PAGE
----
How I Got Started Writing: The Fanfiction Route

I did an interview recently where I was asked about how I got started writing and I said I began writing fanfiction.  This is fiction based on someone else’s work – TV shows, films, book, comics… anything really.  You take the established characters and/or settings and make up your own stories about them.  It’s a really great way to get into writing fiction, for several reasons:

1. You Don’t Have to Do Everything
If you struggle with creating characters or settings, you can borrow existing ones while you work on your ability to plot, write dialogue, describe scenes etc.

2. People Already Care About the Characters
Half the battle is getting readers to care about the world you’ve created.  With fanfiction, they already do.

3. There’s Plenty of Feedback Available
If you are writing in a ‘world’ that’s active (i.e. a book or show that’s popular right now), you can find a lot of other people who are reading fanfics based in it.  I’ve found those on fabulous at leaving reviews and encouraging each other to keep going with their stories.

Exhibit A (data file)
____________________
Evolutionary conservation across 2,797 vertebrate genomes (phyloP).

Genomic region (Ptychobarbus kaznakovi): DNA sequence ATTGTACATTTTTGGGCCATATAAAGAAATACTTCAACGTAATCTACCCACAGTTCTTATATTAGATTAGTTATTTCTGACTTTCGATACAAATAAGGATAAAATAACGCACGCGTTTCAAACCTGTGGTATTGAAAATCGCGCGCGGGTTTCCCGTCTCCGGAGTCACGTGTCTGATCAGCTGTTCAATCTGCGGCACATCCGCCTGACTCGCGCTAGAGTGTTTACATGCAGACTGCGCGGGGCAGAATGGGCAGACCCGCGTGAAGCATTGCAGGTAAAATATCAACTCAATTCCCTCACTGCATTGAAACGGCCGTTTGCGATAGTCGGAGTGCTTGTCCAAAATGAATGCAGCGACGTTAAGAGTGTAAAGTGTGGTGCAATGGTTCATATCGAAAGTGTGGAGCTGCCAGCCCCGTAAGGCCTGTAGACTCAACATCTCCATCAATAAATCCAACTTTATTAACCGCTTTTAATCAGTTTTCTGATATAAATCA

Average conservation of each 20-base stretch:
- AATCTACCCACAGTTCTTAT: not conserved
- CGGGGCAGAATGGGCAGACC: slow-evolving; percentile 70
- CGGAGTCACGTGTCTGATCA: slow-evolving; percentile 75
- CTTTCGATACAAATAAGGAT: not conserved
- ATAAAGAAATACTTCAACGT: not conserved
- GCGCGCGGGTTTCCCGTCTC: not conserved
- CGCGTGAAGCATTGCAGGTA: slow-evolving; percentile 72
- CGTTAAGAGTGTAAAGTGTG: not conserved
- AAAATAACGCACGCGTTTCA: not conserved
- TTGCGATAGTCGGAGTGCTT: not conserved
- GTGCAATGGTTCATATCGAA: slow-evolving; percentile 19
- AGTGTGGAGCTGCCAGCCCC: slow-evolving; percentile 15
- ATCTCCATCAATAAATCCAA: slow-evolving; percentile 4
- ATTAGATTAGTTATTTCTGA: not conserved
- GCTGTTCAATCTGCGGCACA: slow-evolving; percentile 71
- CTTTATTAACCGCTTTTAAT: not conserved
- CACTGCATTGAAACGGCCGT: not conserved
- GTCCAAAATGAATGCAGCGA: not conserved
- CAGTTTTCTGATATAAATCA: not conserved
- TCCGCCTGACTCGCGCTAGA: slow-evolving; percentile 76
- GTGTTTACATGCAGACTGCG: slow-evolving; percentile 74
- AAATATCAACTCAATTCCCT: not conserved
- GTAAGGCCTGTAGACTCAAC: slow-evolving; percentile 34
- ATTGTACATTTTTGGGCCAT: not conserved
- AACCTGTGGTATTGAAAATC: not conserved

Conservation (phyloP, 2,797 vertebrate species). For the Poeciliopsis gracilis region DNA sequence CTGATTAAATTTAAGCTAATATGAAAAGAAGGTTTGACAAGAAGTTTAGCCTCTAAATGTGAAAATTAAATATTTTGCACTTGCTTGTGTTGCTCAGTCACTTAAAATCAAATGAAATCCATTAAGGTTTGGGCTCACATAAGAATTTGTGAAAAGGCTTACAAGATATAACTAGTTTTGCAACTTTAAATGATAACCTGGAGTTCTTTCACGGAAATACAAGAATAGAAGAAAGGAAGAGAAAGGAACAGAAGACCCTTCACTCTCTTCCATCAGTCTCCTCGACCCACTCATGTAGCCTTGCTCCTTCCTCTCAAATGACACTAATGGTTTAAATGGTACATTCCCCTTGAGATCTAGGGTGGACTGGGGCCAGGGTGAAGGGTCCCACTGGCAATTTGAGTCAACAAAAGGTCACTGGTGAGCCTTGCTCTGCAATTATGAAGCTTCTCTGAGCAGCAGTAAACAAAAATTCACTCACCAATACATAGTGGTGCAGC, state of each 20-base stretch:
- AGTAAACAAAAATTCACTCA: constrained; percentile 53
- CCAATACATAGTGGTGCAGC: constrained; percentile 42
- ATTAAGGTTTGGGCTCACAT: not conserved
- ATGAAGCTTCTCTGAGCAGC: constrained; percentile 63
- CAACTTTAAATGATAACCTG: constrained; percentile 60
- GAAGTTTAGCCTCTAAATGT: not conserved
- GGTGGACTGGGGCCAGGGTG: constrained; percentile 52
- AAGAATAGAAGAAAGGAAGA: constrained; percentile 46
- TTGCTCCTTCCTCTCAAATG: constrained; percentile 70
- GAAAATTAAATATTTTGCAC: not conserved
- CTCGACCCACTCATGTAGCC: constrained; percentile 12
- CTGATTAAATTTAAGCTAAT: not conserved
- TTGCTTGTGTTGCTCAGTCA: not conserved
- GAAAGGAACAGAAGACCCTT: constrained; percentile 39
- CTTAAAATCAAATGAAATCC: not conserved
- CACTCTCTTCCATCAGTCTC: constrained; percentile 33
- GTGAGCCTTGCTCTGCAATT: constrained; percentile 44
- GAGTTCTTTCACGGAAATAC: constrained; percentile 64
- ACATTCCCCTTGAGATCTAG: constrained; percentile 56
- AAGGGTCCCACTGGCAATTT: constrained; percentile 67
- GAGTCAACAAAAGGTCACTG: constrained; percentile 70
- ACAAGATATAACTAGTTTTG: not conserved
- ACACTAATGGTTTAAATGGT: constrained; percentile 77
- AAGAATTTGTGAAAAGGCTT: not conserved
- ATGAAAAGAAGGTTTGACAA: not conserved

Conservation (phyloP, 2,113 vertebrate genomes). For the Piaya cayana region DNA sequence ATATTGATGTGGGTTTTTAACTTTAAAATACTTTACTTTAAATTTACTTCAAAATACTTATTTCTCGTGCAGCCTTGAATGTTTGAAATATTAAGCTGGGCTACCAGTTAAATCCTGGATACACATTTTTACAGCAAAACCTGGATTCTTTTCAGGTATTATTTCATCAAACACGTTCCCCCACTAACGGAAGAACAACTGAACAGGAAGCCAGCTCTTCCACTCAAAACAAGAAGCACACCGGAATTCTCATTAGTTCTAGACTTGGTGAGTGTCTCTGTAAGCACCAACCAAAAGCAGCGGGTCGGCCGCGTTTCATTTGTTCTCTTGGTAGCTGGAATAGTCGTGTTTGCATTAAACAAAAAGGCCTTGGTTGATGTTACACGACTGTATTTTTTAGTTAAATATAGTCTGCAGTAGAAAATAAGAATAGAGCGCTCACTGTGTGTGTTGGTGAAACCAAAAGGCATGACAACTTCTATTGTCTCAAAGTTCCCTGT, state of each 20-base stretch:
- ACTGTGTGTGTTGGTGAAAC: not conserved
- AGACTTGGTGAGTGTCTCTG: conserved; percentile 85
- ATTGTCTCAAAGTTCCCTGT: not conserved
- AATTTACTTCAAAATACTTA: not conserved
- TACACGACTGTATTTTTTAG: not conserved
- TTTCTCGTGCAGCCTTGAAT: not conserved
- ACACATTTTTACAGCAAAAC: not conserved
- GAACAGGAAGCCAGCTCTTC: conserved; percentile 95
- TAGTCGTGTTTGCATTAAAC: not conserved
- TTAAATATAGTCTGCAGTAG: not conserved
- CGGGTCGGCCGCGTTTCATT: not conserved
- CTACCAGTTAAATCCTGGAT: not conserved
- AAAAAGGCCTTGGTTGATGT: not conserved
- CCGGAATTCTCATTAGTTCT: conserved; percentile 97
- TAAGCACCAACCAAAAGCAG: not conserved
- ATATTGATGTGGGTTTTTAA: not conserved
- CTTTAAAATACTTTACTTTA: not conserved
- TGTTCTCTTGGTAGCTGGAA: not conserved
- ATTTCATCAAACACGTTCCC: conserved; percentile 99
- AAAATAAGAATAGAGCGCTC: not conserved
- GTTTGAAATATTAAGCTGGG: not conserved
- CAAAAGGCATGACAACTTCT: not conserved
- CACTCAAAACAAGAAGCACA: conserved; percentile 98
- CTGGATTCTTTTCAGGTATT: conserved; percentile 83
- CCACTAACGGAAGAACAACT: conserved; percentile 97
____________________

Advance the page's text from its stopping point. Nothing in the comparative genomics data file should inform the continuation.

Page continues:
4. There’s No Minimum Length
Not only are there no official limits, but, with the settings and characters already established in readers’ minds, there is much more scope for short ‘drabbles’.  Some collections of these are extremely popular.  So if all you can manage right now is the odd 100 words, there’s an audience for that.

Bialar-CraisI actually began by joining a forum.  I got very into a TV show called Farscape, in particular a supporting character by the name of Captain Bialar Crais (for purely artistic reasons, of course ;-)).  I can’t honestly remember how I came to join, but I’m glad I did.  There I met a group of wonderful women, many of whom are still friends today.  I even went out to stay with one in the US (exactly the way you’re not supposed to do with people you meet on the internet).

Many of us wrote stories.  We posted them in the forum and encouraged each other, especially when writer’s block came to call.  Some of them turned into series – in fact one particular series stretched to several novels’ worth of story.  The author later had it bound into a book, in the days before CreateSpace when that meant considerable expense.  She is now a professional writer.